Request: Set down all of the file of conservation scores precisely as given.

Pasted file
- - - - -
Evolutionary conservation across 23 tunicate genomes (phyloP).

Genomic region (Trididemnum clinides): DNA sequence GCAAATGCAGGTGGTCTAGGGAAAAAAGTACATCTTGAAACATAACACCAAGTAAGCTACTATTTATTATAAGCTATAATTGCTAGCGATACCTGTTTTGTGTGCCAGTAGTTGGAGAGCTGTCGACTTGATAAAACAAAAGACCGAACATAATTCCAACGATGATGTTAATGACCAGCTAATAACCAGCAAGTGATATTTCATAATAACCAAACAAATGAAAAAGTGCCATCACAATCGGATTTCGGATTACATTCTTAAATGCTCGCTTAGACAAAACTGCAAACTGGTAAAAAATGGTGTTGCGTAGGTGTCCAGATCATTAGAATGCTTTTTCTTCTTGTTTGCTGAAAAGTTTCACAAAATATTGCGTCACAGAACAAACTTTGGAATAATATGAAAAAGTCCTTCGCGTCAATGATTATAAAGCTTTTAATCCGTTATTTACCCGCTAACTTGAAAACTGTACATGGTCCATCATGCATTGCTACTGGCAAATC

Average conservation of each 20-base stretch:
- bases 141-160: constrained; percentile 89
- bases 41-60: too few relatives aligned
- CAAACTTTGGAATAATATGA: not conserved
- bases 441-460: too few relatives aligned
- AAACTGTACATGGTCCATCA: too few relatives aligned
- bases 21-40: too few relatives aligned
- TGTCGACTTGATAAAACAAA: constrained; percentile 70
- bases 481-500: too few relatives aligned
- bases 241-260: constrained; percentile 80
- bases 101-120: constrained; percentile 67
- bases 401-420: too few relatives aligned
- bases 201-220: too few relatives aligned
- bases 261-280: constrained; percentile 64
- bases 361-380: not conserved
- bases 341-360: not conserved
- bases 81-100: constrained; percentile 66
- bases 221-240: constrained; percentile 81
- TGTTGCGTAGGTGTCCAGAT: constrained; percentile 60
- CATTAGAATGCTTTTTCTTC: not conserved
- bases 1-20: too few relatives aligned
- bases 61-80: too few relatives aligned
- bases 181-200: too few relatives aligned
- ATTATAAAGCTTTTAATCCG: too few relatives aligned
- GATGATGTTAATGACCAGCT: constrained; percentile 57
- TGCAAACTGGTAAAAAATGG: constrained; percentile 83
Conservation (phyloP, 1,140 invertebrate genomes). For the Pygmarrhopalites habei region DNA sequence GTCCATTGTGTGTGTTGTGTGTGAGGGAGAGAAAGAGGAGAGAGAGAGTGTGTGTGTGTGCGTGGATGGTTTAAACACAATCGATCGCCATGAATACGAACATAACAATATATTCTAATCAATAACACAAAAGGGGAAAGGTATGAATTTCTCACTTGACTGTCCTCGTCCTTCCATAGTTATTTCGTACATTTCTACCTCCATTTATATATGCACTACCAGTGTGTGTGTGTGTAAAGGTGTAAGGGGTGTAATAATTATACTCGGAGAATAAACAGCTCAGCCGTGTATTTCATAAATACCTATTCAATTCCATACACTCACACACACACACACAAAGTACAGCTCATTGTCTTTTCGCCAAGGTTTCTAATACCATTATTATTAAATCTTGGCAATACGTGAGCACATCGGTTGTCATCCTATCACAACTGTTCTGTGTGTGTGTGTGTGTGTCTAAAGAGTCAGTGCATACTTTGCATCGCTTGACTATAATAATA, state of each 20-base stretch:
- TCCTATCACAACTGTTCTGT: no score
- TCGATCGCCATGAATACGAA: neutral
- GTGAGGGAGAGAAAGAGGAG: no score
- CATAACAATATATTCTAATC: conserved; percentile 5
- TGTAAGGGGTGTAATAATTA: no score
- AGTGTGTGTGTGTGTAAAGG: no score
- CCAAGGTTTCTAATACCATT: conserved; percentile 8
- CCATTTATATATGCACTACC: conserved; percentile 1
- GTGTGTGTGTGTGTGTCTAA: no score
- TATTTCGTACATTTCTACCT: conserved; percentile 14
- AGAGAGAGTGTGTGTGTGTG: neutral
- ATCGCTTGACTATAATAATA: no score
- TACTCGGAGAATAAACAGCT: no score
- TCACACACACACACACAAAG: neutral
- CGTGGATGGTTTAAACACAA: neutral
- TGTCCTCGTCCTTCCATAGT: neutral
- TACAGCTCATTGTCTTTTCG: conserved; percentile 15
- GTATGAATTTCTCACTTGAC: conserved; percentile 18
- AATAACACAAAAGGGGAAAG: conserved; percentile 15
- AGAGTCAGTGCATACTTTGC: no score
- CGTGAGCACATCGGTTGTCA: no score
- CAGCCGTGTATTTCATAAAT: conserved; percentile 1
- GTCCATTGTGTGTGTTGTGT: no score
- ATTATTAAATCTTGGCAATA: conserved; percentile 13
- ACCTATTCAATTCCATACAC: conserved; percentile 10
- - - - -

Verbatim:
Evolutionary conservation across 23 tunicate genomes (phyloP).

Genomic region (Trididemnum clinides): DNA sequence GCAAATGCAGGTGGTCTAGGGAAAAAAGTACATCTTGAAACATAACACCAAGTAAGCTACTATTTATTATAAGCTATAATTGCTAGCGATACCTGTTTTGTGTGCCAGTAGTTGGAGAGCTGTCGACTTGATAAAACAAAAGACCGAACATAATTCCAACGATGATGTTAATGACCAGCTAATAACCAGCAAGTGATATTTCATAATAACCAAACAAATGAAAAAGTGCCATCACAATCGGATTTCGGATTACATTCTTAAATGCTCGCTTAGACAAAACTGCAAACTGGTAAAAAATGGTGTTGCGTAGGTGTCCAGATCATTAGAATGCTTTTTCTTCTTGTTTGCTGAAAAGTTTCACAAAATATTGCGTCACAGAACAAACTTTGGAATAATATGAAAAAGTCCTTCGCGTCAATGATTATAAAGCTTTTAATCCGTTATTTACCCGCTAACTTGAAAACTGTACATGGTCCATCATGCATTGCTACTGGCAAATC

Average conservation of each 20-base stretch:
- bases 141-160: constrained; percentile 89
- bases 41-60: too few relatives aligned
- CAAACTTTGGAATAATATGA: not conserved
- bases 441-460: too few relatives aligned
- AAACTGTACATGGTCCATCA: too few relatives aligned
- bases 21-40: too few relatives aligned
- TGTCGACTTGATAAAACAAA: constrained; percentile 70
- bases 481-500: too few relatives aligned
- bases 241-260: constrained; percentile 80
- bases 101-120: constrained; percentile 67
- bases 401-420: too few relatives aligned
- bases 201-220: too few relatives aligned
- bases 261-280: constrained; percentile 64
- bases 361-380: not conserved
- bases 341-360: not conserved
- bases 81-100: constrained; percentile 66
- bases 221-240: constrained; percentile 81
- TGTTGCGTAGGTGTCCAGAT: constrained; percentile 60
- CATTAGAATGCTTTTTCTTC: not conserved
- bases 1-20: too few relatives aligned
- bases 61-80: too few relatives aligned
- bases 181-200: too few relatives aligned
- ATTATAAAGCTTTTAATCCG: too few relatives aligned
- GATGATGTTAATGACCAGCT: constrained; percentile 57
- TGCAAACTGGTAAAAAATGG: constrained; percentile 83
Conservation (phyloP, 1,140 invertebrate genomes). For the Pygmarrhopalites habei region DNA sequence GTCCATTGTGTGTGTTGTGTGTGAGGGAGAGAAAGAGGAGAGAGAGAGTGTGTGTGTGTGCGTGGATGGTTTAAACACAATCGATCGCCATGAATACGAACATAACAATATATTCTAATCAATAACACAAAAGGGGAAAGGTATGAATTTCTCACTTGACTGTCCTCGTCCTTCCATAGTTATTTCGTACATTTCTACCTCCATTTATATATGCACTACCAGTGTGTGTGTGTGTAAAGGTGTAAGGGGTGTAATAATTATACTCGGAGAATAAACAGCTCAGCCGTGTATTTCATAAATACCTATTCAATTCCATACACTCACACACACACACACAAAGTACAGCTCATTGTCTTTTCGCCAAGGTTTCTAATACCATTATTATTAAATCTTGGCAATACGTGAGCACATCGGTTGTCATCCTATCACAACTGTTCTGTGTGTGTGTGTGTGTGTCTAAAGAGTCAGTGCATACTTTGCATCGCTTGACTATAATAATA, state of each 20-base stretch:
- TCCTATCACAACTGTTCTGT: no score
- TCGATCGCCATGAATACGAA: neutral
- GTGAGGGAGAGAAAGAGGAG: no score
- CATAACAATATATTCTAATC: conserved; percentile 5
- TGTAAGGGGTGTAATAATTA: no score
- AGTGTGTGTGTGTGTAAAGG: no score
- CCAAGGTTTCTAATACCATT: conserved; percentile 8
- CCATTTATATATGCACTACC: conserved; percentile 1
- GTGTGTGTGTGTGTGTCTAA: no score
- TATTTCGTACATTTCTACCT: conserved; percentile 14
- AGAGAGAGTGTGTGTGTGTG: neutral
- ATCGCTTGACTATAATAATA: no score
- TACTCGGAGAATAAACAGCT: no score
- TCACACACACACACACAAAG: neutral
- CGTGGATGGTTTAAACACAA: neutral
- TGTCCTCGTCCTTCCATAGT: neutral
- TACAGCTCATTGTCTTTTCG: conserved; percentile 15
- GTATGAATTTCTCACTTGAC: conserved; percentile 18
- AATAACACAAAAGGGGAAAG: conserved; percentile 15
- AGAGTCAGTGCATACTTTGC: no score
- CGTGAGCACATCGGTTGTCA: no score
- CAGCCGTGTATTTCATAAAT: conserved; percentile 1
- GTCCATTGTGTGTGTTGTGT: no score
- ATTATTAAATCTTGGCAATA: conserved; percentile 13
- ACCTATTCAATTCCATACAC: conserved; percentile 10